Dear Grandpa Kenny,
You don’t remember me, but you recognize me. Either that, or you can still pretend to know people pretty well. You came to my wedding last year. You knew before I did that I was going to marry Doug. You told my dad that “I think the grandkids are getting married” because “they seemed like they were hiding something from me” when we brought you back to the assisted living facility after Thanksgiving dinner in 2013. You knew who I was then, although my name had slipped your memory. You figured out who Doug was, too. We all took pictures with you before everyone scattered for the rest of December. You had gotten worn out, trying to remember things. That happens faster now.
I remember doing so much with you as I was growing up—it helped that you were right here in Cottonwood. I don’t know how many times you “retired” from farming, but you didn’t stop until you realized that you were forgetting too many things to continue. I respect that you voluntarily stepped out. It takes courage! Your wit has always been so quick, and I’m so glad that it stayed as long as it did!
The way you loved and cared for Grandma Lois was…inspiring. You and Grandma went through some pretty hard stuff in your years here in Cottonwood. I am so proud of you. Now, living in a memory care unit, not remembering many things, you are making do. You are living your life as best you can. You recognize people you see every day, and you are still you. You are still my grandpa. Forever and always.
Sometimes, I wonder what it would be like if I could talk to you and you knew what is going on. If you could answer questions. If you could tell me about meeting your sons- and daughter- in laws. If you could tell me about work on the farm in your day compared to what it is now. What would your opinion be on all of the issues going on in the world? Would your wit be even more on top of things than I remember? What advice would you be able to give me? My dad wonders it, too. Was he this much like Laura when he was starting to take on responsibilities of the farm? What would you tell her? Or Christina? Or me? Would you watch my life as I lived it and smile? Would you have ideas of what else I could do? Now I wonder how much longer you’ll be here with us. Will you live to see a great-grandchild? Would you comprehend that a baby was your great-grandchild? (Not that any of your grandkids have started making babies, but give it time.)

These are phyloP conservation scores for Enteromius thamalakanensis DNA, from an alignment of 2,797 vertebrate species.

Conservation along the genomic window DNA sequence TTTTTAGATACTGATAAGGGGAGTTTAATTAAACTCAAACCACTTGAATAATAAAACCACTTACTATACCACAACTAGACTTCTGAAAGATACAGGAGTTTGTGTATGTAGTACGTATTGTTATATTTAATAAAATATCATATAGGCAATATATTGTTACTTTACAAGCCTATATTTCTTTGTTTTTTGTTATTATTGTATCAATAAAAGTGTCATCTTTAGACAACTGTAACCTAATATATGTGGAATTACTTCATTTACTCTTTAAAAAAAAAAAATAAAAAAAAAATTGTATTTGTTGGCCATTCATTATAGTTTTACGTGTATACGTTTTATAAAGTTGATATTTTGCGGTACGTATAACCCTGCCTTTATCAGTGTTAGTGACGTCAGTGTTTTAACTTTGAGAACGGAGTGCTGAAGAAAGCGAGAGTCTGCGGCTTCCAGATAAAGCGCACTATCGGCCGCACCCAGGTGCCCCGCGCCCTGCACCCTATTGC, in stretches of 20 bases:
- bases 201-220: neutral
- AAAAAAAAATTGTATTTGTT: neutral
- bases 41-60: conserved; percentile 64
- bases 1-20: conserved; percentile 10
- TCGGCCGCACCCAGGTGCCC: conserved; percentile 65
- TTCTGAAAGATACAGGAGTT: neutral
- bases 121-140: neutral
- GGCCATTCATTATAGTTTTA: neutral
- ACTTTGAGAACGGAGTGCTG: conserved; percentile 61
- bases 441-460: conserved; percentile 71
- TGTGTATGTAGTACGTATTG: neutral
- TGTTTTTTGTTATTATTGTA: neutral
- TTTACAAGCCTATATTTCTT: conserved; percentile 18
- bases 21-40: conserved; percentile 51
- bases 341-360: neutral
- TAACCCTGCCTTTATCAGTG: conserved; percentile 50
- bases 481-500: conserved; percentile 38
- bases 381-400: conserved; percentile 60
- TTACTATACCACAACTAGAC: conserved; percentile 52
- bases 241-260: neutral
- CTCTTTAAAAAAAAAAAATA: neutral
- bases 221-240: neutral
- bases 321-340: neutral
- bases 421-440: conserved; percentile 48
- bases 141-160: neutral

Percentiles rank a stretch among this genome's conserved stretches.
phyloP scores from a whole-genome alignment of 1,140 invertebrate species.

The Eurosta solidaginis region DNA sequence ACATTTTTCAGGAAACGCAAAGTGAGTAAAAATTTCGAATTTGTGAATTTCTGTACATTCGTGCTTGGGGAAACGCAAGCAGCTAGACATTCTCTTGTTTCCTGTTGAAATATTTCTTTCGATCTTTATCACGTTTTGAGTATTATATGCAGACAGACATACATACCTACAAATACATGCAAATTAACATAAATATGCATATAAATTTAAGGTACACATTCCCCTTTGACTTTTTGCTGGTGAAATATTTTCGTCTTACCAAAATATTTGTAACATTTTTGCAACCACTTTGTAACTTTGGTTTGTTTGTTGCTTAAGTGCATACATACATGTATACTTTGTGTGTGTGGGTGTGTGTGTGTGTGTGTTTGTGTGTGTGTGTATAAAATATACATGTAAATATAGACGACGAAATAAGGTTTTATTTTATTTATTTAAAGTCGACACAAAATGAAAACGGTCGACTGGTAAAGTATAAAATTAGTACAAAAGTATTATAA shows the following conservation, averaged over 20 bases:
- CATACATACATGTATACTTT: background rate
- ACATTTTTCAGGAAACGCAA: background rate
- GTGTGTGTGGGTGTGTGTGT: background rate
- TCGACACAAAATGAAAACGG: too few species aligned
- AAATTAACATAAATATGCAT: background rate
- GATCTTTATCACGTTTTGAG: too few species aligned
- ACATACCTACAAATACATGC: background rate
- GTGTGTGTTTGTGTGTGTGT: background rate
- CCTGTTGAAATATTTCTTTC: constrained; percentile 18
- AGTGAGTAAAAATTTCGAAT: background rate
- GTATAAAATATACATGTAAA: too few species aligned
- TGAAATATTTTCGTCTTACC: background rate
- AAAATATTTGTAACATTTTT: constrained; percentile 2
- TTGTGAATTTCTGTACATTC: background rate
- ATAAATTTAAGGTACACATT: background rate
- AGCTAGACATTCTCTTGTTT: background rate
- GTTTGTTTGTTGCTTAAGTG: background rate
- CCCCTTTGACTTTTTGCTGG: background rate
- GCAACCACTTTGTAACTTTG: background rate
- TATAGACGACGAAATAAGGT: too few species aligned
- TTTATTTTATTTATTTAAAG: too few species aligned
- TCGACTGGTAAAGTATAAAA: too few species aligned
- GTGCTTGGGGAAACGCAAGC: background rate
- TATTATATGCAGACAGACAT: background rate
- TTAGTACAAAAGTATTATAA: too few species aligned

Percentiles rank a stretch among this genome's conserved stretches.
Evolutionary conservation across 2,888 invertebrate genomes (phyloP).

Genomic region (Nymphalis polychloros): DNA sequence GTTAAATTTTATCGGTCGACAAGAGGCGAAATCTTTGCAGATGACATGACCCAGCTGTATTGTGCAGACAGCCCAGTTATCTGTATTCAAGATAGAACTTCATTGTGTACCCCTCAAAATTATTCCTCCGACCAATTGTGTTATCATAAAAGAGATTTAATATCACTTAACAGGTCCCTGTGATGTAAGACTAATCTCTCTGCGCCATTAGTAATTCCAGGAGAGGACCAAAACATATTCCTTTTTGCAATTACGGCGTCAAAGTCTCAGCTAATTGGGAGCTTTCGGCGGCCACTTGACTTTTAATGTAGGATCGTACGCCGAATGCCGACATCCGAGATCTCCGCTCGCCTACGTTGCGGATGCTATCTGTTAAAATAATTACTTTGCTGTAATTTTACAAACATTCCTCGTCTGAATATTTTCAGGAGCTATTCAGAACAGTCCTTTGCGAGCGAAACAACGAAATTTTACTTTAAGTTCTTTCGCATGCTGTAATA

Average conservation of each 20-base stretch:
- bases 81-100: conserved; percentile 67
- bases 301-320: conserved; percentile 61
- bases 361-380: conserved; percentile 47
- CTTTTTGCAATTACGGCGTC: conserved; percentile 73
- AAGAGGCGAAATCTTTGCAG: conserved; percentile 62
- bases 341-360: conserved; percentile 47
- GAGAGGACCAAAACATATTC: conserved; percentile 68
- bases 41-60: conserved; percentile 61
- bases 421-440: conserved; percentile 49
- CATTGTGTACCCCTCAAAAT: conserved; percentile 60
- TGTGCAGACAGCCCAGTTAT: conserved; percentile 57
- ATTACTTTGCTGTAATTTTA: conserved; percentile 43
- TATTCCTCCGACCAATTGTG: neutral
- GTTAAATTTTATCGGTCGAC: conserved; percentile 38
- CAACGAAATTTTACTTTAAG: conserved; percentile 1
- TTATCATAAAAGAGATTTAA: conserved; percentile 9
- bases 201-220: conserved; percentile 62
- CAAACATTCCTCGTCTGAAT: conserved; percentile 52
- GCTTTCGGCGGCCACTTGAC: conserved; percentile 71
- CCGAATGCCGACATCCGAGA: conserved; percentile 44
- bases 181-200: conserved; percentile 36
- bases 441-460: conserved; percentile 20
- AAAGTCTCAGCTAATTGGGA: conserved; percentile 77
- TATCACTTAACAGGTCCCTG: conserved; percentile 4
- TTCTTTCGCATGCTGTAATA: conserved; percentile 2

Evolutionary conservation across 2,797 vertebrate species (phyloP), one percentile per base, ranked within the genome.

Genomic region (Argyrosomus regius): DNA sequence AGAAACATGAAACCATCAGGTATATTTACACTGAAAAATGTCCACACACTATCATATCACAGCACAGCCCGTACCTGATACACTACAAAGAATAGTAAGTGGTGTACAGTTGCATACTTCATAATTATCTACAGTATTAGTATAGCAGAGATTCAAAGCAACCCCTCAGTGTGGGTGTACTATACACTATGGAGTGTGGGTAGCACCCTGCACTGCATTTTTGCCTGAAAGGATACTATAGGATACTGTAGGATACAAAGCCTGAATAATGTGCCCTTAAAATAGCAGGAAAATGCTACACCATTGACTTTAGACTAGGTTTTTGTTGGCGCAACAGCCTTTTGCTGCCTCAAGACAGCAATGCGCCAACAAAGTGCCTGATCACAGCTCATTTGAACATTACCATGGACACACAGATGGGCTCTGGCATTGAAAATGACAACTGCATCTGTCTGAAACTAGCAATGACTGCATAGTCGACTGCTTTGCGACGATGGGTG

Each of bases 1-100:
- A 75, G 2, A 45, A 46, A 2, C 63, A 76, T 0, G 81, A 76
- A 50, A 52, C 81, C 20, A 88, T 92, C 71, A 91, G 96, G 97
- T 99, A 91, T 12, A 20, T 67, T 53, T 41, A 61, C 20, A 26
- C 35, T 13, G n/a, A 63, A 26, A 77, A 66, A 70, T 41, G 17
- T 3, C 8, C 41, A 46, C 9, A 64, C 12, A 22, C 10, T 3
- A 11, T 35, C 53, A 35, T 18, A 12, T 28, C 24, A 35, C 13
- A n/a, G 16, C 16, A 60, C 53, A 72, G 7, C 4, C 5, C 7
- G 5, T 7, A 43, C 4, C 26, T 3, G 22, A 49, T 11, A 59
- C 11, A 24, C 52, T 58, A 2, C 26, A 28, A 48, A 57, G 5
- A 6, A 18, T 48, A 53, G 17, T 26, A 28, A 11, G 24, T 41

It’s hard watching age catch up with you. I had never seen a gray hair until you stopped greasing your hair every morning when you moved to assisted living. But your smile, though now faded slightly, always puts a smile on my own face. You and Grandma were like that—smiling, joking, loving. Do you miss Grandma? I miss both her and you. We are all growing older now. I have to do grown-up things like pay bills, schedule doctor’s appointments, clean house, etc. Katrina, your oldest granddaughter, got married last week. Mine was the only grandchild wedding you will be present for, and I am both honored and saddened by that. I am so glad that you still welcome my hugs when I give you one, because I think that would hurt worse. I love you, Grandpa. I won’t get to see you for a while now, and I’m a little bit nervous at what I’ll find next time. But I love you, the memory of who you were, and the very being you still are today, though it doesn’t remember as much.
See you soon,
You Favorite Meyer Granddaughter (though you may only remember me as your favorite Olson Granddaughter…..),